Llewellyn Hall, ANU, Canberra
June 23, 2018

Two world premieres, a massive concerto by Shostakovich and an engaging Haydn symphony made up an ambitious concert program for the Australian Chamber Orchestra.  They delivered brilliantly.

Opening the program was Movements (for us and them), by the 32-year-old, Samuel Adams (his dad is composer, John Adams). He says his approach is to “create flexibility and volubility” without being “too specific about [his] intentions”. So, it’s open to the listener to take their own view of the composer’s bent. Even so, he wanted the piece to bridge the interpersonal relationship between composer, orchestra, and audience.

Steven Isserlis, ACO, Australian Chamber OrchestraSteven Isserlis and the Australian Chamber Orchestra. Photo © Jeff Busby

Written for strings, Movements is in concerto grosso form, founded on a single motif, interweaving and moving in and out of sync across the orchestra, exploring the many ways it can be expressed.  The opening scurried like a busy rush hour, building volume and tension until a final climactic release, with almost inaudible cellos underneath, introducing a meditation with an abstract line for Richard Tognetti’s violin. Then there were suggestions of a hoedown, building through a tension-filled and frenzied crescendo to a monster sforzando, and, finally, a hanging, silent pause and… the faintest discord that, with its ambiguous double pianissimo, left the tension unresolved.

The ACO was totally at home with Movements (for us and them). Their playing of the feverish rhythms, the impossible dynamics, the myriad moods, and the ever-unanswered question undoubtedly created the relationship the composer wanted, confirmed when Adams stepped onto the stage to warm applause from audience and orchestra alike.

Then Steven Isserlis, with his trademark curly, silver moptop, joined the ACO, enlarged by woodwinds, brass, tympani and celeste, for Dmitri Shostakovich’s first cello concerto, his Op 107.  Tensions and unanswered questions continued into this piece, written in 1959 at the height of the cold war. There are theories aplenty on what inspired Shostakovich, given his mixed fortunes with the Soviet authorities.

Isserlis addressed all those uncertainties brilliantly, giving the strongest definition to the furious rhythms and wide-ranging dynamics of the first movement, the more melodic but strangely deceptive shred of hope in the second and the militaristic fourth. Isserlis shaped them superbly, exuding emotion and passion beyond measure.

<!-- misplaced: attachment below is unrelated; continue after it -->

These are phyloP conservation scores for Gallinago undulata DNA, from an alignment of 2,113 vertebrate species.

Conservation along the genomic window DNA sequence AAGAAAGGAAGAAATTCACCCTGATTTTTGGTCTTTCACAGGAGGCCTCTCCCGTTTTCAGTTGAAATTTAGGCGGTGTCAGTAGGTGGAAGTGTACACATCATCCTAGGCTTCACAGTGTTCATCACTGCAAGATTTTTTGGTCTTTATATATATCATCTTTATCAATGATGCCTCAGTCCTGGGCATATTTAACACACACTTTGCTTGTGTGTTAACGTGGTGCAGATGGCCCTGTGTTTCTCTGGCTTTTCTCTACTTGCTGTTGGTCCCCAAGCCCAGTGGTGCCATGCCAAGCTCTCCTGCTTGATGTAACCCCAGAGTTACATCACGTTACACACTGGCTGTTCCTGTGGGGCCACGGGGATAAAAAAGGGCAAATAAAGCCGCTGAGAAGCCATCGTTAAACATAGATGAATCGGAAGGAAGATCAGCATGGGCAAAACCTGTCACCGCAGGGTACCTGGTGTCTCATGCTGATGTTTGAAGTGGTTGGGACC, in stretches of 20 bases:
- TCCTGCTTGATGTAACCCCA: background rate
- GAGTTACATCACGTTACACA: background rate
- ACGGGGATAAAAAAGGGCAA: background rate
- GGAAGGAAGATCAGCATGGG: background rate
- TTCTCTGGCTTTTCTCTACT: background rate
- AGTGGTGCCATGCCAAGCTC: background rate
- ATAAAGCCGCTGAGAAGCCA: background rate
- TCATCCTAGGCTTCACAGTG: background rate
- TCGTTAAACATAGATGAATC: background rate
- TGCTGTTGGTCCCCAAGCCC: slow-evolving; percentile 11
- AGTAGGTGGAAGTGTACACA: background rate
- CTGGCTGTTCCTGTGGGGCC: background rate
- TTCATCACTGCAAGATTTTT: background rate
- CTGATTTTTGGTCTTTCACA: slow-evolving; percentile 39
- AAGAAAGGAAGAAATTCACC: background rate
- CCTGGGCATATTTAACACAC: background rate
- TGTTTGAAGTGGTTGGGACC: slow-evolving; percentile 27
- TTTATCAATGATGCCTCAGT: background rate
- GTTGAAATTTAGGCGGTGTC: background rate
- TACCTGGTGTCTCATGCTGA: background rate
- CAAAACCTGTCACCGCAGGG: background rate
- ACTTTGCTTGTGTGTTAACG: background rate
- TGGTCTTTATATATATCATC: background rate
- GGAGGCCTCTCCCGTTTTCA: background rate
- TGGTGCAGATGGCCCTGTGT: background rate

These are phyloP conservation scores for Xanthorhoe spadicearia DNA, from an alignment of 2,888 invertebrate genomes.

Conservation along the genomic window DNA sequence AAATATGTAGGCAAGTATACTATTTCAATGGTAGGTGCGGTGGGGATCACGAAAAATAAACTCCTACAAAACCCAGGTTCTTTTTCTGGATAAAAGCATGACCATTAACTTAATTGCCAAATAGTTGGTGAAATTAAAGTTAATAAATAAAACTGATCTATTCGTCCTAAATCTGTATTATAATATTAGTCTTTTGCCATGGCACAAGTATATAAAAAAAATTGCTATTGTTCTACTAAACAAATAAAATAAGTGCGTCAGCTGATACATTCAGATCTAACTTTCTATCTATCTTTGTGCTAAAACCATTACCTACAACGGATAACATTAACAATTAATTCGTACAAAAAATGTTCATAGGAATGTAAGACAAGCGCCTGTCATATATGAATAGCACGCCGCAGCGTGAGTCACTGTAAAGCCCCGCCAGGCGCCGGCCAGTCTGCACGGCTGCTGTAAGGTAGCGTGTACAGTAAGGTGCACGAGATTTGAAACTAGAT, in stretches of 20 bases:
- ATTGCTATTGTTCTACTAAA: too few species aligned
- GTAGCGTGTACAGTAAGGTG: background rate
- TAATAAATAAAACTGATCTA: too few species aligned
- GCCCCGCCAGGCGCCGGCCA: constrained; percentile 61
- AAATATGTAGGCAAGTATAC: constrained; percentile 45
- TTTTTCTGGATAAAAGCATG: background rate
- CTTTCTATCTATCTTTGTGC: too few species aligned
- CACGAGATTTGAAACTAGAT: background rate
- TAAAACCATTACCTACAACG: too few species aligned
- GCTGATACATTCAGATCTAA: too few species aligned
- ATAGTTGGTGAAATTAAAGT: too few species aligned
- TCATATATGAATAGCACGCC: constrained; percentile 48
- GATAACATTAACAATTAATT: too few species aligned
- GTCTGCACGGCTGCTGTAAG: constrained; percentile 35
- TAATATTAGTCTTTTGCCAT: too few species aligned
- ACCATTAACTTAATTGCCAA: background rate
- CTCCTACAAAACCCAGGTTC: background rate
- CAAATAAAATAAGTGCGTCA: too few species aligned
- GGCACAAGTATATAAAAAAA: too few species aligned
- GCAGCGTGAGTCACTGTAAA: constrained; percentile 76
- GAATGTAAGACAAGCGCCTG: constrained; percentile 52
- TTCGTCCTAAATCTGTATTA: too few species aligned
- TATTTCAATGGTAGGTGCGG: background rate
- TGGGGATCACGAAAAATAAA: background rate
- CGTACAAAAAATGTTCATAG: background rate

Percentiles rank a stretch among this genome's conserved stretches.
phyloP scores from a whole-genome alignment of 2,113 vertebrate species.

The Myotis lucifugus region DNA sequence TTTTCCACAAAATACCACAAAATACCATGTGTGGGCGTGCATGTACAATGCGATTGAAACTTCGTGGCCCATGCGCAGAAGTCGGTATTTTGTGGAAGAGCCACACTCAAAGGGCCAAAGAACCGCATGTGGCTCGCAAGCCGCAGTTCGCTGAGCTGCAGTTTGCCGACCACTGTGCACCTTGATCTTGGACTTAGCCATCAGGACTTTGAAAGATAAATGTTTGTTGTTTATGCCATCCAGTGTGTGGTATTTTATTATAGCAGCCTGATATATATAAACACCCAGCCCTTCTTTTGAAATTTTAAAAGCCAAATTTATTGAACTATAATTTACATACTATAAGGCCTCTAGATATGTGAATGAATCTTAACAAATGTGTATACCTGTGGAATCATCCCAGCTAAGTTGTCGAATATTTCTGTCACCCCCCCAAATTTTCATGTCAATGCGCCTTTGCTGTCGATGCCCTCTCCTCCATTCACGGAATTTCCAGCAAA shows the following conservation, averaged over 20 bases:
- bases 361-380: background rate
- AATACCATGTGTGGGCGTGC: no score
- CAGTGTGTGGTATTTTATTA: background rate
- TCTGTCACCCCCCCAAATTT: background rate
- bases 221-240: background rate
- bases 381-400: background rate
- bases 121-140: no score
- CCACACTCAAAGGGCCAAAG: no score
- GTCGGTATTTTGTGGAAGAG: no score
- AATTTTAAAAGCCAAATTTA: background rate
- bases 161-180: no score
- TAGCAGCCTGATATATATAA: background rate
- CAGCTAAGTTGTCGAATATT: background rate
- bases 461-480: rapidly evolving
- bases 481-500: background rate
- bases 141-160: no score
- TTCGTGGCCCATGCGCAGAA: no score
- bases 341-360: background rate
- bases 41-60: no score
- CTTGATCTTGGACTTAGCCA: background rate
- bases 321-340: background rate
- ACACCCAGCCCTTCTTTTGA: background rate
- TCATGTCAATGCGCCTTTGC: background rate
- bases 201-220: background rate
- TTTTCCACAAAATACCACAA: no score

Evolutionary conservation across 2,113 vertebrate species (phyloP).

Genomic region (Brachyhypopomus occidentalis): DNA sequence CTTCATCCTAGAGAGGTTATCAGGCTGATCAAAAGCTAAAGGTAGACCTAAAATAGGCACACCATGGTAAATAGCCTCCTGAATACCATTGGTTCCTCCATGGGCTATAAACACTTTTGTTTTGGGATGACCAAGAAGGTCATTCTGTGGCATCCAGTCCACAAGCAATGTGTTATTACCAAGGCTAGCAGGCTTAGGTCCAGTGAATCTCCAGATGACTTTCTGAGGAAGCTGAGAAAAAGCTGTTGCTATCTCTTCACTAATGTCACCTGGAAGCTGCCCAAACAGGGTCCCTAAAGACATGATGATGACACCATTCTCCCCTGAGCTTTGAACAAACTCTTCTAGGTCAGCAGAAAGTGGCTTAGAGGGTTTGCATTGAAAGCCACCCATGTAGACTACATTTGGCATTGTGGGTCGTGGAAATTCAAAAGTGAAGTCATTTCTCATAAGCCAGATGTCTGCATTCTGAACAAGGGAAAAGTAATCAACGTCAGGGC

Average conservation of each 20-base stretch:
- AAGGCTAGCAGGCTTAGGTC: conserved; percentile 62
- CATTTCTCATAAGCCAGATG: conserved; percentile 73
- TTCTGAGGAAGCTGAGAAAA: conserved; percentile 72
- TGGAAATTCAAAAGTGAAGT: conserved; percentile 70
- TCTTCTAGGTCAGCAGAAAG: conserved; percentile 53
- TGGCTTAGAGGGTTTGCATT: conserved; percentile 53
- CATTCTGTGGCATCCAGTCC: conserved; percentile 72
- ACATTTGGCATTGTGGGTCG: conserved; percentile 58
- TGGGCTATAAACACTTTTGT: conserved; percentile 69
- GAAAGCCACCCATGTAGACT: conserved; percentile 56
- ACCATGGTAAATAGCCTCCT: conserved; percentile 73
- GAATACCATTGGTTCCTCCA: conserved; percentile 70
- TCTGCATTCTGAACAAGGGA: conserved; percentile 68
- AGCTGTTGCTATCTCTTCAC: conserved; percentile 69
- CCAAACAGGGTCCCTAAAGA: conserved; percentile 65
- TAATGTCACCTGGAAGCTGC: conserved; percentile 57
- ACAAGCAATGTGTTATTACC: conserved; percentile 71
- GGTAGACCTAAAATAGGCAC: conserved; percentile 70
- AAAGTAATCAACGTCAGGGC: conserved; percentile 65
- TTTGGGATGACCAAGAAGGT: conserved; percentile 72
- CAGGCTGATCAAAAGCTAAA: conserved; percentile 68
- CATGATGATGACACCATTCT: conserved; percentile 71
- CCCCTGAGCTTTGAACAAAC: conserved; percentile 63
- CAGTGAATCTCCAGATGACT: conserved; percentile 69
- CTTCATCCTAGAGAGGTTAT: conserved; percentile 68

But it was in the third movement, Cadenza, that Isserlis really shone. Playing alone, his incomparable technique, phrasing, expression and sensitivity across all the tempi and dynamics, quite simply, were incredible. There can be no doubt that Isserlis is an inspired – and inspiring – musician, highlighted by the fact the audience demanded, and got, a short but light-hearted encore.

Opening the second half was the world premiere of Elena Kats-Chernin’s A Knock One Night.  Written in four movements for strings, this is a programmatic work, commissioned to tell the story of an oppressed family seeking and finding refuge in Australia. Even so, its structure is melodic in its beauty, giving it an undercurrent of optimism.

The first movement, Childhood, begins in an expectant hush, building to suggest skipping and playful games, but in a minor key. The second movement, Knock, which includes the cellists knocking on their instrument casings, conveys an ominous urgency as the family hurriedly escapes in the night. Then they’re on the Train, the incessant rhythm driving them ever onward towards freedom, with the countryside easily slipping past, recalling the mood of Beethoven’s 6th symphony.  A tango in the middle suggests a new beginning. Finally, in Peace, there is quiet resolution, happiness, and safety. Kats-Chernin’s evocative writing tells the story by itself, but the ACO brought it to life brilliantly.

For the ACO, Haydn’s 104th symphony is bread and butter, but they gave the work new energy and freshness. The second movement, Andante, was especially lovely with some delightful phrasing and the occasional judicious pause, just for subtle emphasis. A rollicking fourth brought a thoroughly engaging, inspiring and interesting concert to a spirited conclusion.


The Australian Chamber Orchestra’s Steven Isserlis Plays Shostakovich tours to Melbourne from June 24 – 25, Adelaide on June 26, Perth on June 27 and Sydney from June 30 – July 4

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